Where Are the Health Care Entrepreneurs? The Failure of Organizational Innovation in Health Care
AbstractMedical care is characterized by enormous inefficiency. Costs are higher and outcomes worse than almost all analyses of the industry suggest should occur. In other industries characterized by inefficiency, efficient firms expand to take over the market, or new firms enter to eliminate inefficiencies. This has not happened in medical care, however. This paper explores the reasons for this failure of innovation. I identify two factors as being particularly important in organizational stagnation: public insurance programs that are oriented to volume of care and not value, and inadequate information about quality of care. Recent reforms have aspects that bear on these problems.
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Bibliographic InfoPaper provided by Harvard University Department of Economics in its series Scholarly Articles with number 5345877.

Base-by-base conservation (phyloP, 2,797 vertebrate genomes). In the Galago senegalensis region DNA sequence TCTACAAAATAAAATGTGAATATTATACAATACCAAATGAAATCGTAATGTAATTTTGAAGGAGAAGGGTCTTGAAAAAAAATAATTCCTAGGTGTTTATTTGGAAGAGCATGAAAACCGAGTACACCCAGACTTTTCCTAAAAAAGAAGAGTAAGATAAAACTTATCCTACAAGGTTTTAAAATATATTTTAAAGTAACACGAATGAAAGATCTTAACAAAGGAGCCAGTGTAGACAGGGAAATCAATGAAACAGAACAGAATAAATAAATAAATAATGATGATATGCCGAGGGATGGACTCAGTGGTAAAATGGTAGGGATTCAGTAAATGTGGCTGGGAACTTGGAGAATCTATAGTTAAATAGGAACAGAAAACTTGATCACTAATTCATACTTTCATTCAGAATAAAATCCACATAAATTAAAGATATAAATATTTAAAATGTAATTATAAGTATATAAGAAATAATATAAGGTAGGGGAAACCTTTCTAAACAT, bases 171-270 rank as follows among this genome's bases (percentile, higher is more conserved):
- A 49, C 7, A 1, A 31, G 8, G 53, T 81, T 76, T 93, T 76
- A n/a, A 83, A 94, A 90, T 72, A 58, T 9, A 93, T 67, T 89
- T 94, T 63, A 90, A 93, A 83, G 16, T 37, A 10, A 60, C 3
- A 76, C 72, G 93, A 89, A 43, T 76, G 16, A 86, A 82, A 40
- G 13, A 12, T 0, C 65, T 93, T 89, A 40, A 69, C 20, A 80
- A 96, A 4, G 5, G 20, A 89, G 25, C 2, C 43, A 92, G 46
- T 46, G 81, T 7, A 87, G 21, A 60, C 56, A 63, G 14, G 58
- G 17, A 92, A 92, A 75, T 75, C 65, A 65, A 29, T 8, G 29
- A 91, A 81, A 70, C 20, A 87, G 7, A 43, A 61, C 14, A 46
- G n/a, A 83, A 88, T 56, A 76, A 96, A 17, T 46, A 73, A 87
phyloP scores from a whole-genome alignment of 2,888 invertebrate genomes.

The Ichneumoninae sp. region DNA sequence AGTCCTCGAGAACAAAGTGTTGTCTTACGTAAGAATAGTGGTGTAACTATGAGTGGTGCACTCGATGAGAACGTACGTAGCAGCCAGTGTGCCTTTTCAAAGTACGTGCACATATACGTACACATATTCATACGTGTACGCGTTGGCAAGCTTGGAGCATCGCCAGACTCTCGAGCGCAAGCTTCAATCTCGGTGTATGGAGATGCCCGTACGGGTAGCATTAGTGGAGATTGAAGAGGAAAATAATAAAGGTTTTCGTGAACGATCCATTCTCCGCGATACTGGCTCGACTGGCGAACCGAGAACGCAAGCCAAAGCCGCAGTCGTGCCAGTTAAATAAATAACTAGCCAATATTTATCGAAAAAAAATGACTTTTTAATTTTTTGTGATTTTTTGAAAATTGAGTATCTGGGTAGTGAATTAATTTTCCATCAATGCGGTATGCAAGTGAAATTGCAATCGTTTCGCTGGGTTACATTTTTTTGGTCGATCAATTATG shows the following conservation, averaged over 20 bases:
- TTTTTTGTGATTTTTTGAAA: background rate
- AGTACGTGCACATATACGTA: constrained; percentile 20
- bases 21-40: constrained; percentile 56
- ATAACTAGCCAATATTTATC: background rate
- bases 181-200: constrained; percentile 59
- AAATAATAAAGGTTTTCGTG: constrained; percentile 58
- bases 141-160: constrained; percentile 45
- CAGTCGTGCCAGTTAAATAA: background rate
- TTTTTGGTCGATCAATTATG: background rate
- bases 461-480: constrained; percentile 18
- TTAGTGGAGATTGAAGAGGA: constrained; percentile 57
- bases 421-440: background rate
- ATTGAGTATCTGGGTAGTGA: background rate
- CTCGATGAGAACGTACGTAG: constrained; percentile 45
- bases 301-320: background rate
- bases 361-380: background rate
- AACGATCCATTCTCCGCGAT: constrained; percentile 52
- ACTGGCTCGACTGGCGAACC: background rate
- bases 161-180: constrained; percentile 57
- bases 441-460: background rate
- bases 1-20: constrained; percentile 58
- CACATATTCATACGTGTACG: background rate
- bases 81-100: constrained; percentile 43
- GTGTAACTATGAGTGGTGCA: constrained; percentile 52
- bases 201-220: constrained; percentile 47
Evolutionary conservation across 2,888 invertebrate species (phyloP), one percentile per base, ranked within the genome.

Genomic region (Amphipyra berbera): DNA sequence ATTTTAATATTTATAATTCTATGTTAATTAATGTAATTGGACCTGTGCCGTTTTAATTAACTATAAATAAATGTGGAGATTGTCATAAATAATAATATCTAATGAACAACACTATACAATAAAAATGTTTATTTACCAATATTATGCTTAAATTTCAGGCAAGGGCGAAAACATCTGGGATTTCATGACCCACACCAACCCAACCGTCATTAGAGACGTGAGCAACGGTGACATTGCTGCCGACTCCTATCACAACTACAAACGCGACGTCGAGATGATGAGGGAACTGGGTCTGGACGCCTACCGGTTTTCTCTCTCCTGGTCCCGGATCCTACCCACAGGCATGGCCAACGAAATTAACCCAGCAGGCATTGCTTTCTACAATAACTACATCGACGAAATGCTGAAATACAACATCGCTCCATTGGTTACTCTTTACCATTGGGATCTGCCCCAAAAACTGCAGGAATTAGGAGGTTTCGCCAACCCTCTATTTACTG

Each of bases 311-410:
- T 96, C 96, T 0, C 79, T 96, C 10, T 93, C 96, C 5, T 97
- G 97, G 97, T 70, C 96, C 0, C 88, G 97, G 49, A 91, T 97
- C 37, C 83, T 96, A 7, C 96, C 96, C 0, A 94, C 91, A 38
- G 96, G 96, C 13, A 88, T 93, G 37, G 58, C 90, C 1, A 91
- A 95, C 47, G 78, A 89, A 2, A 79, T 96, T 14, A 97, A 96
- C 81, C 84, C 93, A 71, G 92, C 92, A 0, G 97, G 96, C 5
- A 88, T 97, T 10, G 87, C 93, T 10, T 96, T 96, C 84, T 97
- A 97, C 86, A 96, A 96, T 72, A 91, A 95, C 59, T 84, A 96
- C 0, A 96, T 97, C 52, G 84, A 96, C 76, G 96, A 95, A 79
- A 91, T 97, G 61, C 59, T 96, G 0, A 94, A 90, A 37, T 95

Date of creation: 2010
Date of revision:
Publication status: Published in Innovation Policy and the Economy
Please report citation or reference errors to , or , if you are the registered author of the cited work, log in to your RePEc Author Service profile, click on "citations" and make appropriate adjustments.:
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"Competition in Health Care Markets,"
The Centre for Market and Public Organisation, Department of Economics, University of Bristol, UK
12/282, Department of Economics, University of Bristol, UK.
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